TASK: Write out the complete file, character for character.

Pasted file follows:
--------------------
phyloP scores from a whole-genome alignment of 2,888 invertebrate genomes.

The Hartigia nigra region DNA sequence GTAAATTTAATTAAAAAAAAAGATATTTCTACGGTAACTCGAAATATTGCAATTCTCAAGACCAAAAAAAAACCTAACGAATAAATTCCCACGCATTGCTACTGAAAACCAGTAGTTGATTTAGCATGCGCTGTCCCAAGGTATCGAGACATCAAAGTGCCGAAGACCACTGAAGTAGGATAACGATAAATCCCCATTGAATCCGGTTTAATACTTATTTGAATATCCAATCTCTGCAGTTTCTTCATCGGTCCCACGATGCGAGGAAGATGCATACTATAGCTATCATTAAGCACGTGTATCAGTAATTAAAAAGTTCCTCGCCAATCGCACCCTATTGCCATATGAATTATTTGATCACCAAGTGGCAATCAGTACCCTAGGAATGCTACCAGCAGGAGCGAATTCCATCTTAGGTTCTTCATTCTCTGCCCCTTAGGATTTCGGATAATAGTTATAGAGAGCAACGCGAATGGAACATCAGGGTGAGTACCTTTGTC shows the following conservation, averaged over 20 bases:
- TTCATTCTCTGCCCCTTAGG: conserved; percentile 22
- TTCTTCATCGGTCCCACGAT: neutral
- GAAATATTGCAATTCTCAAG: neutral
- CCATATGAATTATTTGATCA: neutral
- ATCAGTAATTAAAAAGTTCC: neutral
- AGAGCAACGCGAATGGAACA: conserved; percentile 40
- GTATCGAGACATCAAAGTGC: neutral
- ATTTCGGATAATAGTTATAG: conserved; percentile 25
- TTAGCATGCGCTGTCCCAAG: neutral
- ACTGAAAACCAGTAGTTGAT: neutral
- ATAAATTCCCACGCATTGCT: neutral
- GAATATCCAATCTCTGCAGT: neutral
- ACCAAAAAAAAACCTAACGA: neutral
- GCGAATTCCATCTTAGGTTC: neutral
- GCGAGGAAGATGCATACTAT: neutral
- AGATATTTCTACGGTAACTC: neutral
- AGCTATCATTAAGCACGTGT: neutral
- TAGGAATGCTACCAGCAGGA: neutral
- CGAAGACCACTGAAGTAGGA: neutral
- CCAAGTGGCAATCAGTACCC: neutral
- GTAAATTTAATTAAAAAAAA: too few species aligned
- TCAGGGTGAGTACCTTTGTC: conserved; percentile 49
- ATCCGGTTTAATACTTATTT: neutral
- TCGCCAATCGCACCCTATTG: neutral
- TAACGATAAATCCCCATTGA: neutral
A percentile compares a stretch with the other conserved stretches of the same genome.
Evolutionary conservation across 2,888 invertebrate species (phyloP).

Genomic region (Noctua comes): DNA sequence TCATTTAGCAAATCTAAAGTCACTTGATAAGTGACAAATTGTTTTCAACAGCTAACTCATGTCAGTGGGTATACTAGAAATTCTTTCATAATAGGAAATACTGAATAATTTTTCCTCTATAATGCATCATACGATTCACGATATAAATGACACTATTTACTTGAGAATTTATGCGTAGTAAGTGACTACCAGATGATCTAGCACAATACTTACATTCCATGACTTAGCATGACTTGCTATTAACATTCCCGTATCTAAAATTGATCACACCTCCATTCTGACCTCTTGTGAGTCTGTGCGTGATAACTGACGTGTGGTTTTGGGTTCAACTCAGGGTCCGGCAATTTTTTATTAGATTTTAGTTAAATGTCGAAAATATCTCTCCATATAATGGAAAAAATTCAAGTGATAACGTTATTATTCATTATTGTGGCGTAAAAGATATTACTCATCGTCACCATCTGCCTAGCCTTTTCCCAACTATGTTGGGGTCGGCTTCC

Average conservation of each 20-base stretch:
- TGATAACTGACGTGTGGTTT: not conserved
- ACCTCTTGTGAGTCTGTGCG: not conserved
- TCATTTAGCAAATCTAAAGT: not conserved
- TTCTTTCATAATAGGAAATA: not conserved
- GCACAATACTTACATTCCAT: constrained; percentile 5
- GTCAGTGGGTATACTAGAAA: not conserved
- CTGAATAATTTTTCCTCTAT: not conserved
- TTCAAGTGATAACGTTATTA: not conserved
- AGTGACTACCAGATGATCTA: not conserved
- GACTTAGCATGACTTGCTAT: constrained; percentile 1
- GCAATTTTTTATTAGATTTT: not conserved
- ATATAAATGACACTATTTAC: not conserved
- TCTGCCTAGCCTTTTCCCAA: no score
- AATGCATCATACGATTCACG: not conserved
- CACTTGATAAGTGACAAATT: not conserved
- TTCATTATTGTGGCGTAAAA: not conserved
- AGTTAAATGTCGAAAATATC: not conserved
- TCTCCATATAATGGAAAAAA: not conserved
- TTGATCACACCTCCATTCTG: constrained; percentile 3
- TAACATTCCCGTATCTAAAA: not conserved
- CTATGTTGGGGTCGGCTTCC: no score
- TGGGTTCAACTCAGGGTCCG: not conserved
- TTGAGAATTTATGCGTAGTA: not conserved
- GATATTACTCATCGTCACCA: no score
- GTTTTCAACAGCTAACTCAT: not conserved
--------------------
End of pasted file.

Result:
phyloP scores from a whole-genome alignment of 2,888 invertebrate genomes.

The Hartigia nigra region DNA sequence GTAAATTTAATTAAAAAAAAAGATATTTCTACGGTAACTCGAAATATTGCAATTCTCAAGACCAAAAAAAAACCTAACGAATAAATTCCCACGCATTGCTACTGAAAACCAGTAGTTGATTTAGCATGCGCTGTCCCAAGGTATCGAGACATCAAAGTGCCGAAGACCACTGAAGTAGGATAACGATAAATCCCCATTGAATCCGGTTTAATACTTATTTGAATATCCAATCTCTGCAGTTTCTTCATCGGTCCCACGATGCGAGGAAGATGCATACTATAGCTATCATTAAGCACGTGTATCAGTAATTAAAAAGTTCCTCGCCAATCGCACCCTATTGCCATATGAATTATTTGATCACCAAGTGGCAATCAGTACCCTAGGAATGCTACCAGCAGGAGCGAATTCCATCTTAGGTTCTTCATTCTCTGCCCCTTAGGATTTCGGATAATAGTTATAGAGAGCAACGCGAATGGAACATCAGGGTGAGTACCTTTGTC shows the following conservation, averaged over 20 bases:
- TTCATTCTCTGCCCCTTAGG: conserved; percentile 22
- TTCTTCATCGGTCCCACGAT: neutral
- GAAATATTGCAATTCTCAAG: neutral
- CCATATGAATTATTTGATCA: neutral
- ATCAGTAATTAAAAAGTTCC: neutral
- AGAGCAACGCGAATGGAACA: conserved; percentile 40
- GTATCGAGACATCAAAGTGC: neutral
- ATTTCGGATAATAGTTATAG: conserved; percentile 25
- TTAGCATGCGCTGTCCCAAG: neutral
- ACTGAAAACCAGTAGTTGAT: neutral
- ATAAATTCCCACGCATTGCT: neutral
- GAATATCCAATCTCTGCAGT: neutral
- ACCAAAAAAAAACCTAACGA: neutral
- GCGAATTCCATCTTAGGTTC: neutral
- GCGAGGAAGATGCATACTAT: neutral
- AGATATTTCTACGGTAACTC: neutral
- AGCTATCATTAAGCACGTGT: neutral
- TAGGAATGCTACCAGCAGGA: neutral
- CGAAGACCACTGAAGTAGGA: neutral
- CCAAGTGGCAATCAGTACCC: neutral
- GTAAATTTAATTAAAAAAAA: too few species aligned
- TCAGGGTGAGTACCTTTGTC: conserved; percentile 49
- ATCCGGTTTAATACTTATTT: neutral
- TCGCCAATCGCACCCTATTG: neutral
- TAACGATAAATCCCCATTGA: neutral
A percentile compares a stretch with the other conserved stretches of the same genome.
Evolutionary conservation across 2,888 invertebrate species (phyloP).

Genomic region (Noctua comes): DNA sequence TCATTTAGCAAATCTAAAGTCACTTGATAAGTGACAAATTGTTTTCAACAGCTAACTCATGTCAGTGGGTATACTAGAAATTCTTTCATAATAGGAAATACTGAATAATTTTTCCTCTATAATGCATCATACGATTCACGATATAAATGACACTATTTACTTGAGAATTTATGCGTAGTAAGTGACTACCAGATGATCTAGCACAATACTTACATTCCATGACTTAGCATGACTTGCTATTAACATTCCCGTATCTAAAATTGATCACACCTCCATTCTGACCTCTTGTGAGTCTGTGCGTGATAACTGACGTGTGGTTTTGGGTTCAACTCAGGGTCCGGCAATTTTTTATTAGATTTTAGTTAAATGTCGAAAATATCTCTCCATATAATGGAAAAAATTCAAGTGATAACGTTATTATTCATTATTGTGGCGTAAAAGATATTACTCATCGTCACCATCTGCCTAGCCTTTTCCCAACTATGTTGGGGTCGGCTTCC

Average conservation of each 20-base stretch:
- TGATAACTGACGTGTGGTTT: not conserved
- ACCTCTTGTGAGTCTGTGCG: not conserved
- TCATTTAGCAAATCTAAAGT: not conserved
- TTCTTTCATAATAGGAAATA: not conserved
- GCACAATACTTACATTCCAT: constrained; percentile 5
- GTCAGTGGGTATACTAGAAA: not conserved
- CTGAATAATTTTTCCTCTAT: not conserved
- TTCAAGTGATAACGTTATTA: not conserved
- AGTGACTACCAGATGATCTA: not conserved
- GACTTAGCATGACTTGCTAT: constrained; percentile 1
- GCAATTTTTTATTAGATTTT: not conserved
- ATATAAATGACACTATTTAC: not conserved
- TCTGCCTAGCCTTTTCCCAA: no score
- AATGCATCATACGATTCACG: not conserved
- CACTTGATAAGTGACAAATT: not conserved
- TTCATTATTGTGGCGTAAAA: not conserved
- AGTTAAATGTCGAAAATATC: not conserved
- TCTCCATATAATGGAAAAAA: not conserved
- TTGATCACACCTCCATTCTG: constrained; percentile 3
- TAACATTCCCGTATCTAAAA: not conserved
- CTATGTTGGGGTCGGCTTCC: no score
- TGGGTTCAACTCAGGGTCCG: not conserved
- TTGAGAATTTATGCGTAGTA: not conserved
- GATATTACTCATCGTCACCA: no score
- GTTTTCAACAGCTAACTCAT: not conserved